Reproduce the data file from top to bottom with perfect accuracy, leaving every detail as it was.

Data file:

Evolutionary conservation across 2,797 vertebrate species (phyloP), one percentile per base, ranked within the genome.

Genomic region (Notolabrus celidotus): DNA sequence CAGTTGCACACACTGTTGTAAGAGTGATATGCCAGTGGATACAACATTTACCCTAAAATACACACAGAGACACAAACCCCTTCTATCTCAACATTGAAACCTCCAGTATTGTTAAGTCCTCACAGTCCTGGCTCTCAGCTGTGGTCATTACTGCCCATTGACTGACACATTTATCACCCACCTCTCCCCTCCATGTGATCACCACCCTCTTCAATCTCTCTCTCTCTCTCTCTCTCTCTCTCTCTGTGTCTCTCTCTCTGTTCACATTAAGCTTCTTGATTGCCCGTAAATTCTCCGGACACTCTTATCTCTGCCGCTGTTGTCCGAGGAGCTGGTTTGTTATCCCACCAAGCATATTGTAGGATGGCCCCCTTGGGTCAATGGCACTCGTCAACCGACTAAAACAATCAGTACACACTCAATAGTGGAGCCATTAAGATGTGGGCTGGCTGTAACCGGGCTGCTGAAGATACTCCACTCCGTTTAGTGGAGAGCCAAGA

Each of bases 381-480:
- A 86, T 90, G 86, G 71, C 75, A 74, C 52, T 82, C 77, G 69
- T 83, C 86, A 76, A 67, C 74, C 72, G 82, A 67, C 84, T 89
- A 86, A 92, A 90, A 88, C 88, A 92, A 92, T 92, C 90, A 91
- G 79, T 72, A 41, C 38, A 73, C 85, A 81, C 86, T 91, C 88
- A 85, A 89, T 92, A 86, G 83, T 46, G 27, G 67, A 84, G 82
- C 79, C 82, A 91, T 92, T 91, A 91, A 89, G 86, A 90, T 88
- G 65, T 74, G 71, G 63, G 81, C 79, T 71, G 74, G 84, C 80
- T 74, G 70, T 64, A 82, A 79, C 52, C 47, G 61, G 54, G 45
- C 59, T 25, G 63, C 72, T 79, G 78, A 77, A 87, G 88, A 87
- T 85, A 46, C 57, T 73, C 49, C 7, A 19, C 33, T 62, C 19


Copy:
Evolutionary conservation across 2,797 vertebrate species (phyloP), one percentile per base, ranked within the genome.

Genomic region (Notolabrus celidotus): DNA sequence CAGTTGCACACACTGTTGTAAGAGTGATATGCCAGTGGATACAACATTTACCCTAAAATACACACAGAGACACAAACCCCTTCTATCTCAACATTGAAACCTCCAGTATTGTTAAGTCCTCACAGTCCTGGCTCTCAGCTGTGGTCATTACTGCCCATTGACTGACACATTTATCACCCACCTCTCCCCTCCATGTGATCACCACCCTCTTCAATCTCTCTCTCTCTCTCTCTCTCTCTCTCTCTGTGTCTCTCTCTCTGTTCACATTAAGCTTCTTGATTGCCCGTAAATTCTCCGGACACTCTTATCTCTGCCGCTGTTGTCCGAGGAGCTGGTTTGTTATCCCACCAAGCATATTGTAGGATGGCCCCCTTGGGTCAATGGCACTCGTCAACCGACTAAAACAATCAGTACACACTCAATAGTGGAGCCATTAAGATGTGGGCTGGCTGTAACCGGGCTGCTGAAGATACTCCACTCCGTTTAGTGGAGAGCCAAGA

Each of bases 381-480:
- A 86, T 90, G 86, G 71, C 75, A 74, C 52, T 82, C 77, G 69
- T 83, C 86, A 76, A 67, C 74, C 72, G 82, A 67, C 84, T 89
- A 86, A 92, A 90, A 88, C 88, A 92, A 92, T 92, C 90, A 91
- G 79, T 72, A 41, C 38, A 73, C 85, A 81, C 86, T 91, C 88
- A 85, A 89, T 92, A 86, G 83, T 46, G 27, G 67, A 84, G 82
- C 79, C 82, A 91, T 92, T 91, A 91, A 89, G 86, A 90, T 88
- G 65, T 74, G 71, G 63, G 81, C 79, T 71, G 74, G 84, C 80
- T 74, G 70, T 64, A 82, A 79, C 52, C 47, G 61, G 54, G 45
- C 59, T 25, G 63, C 72, T 79, G 78, A 77, A 87, G 88, A 87
- T 85, A 46, C 57, T 73, C 49, C 7, A 19, C 33, T 62, C 19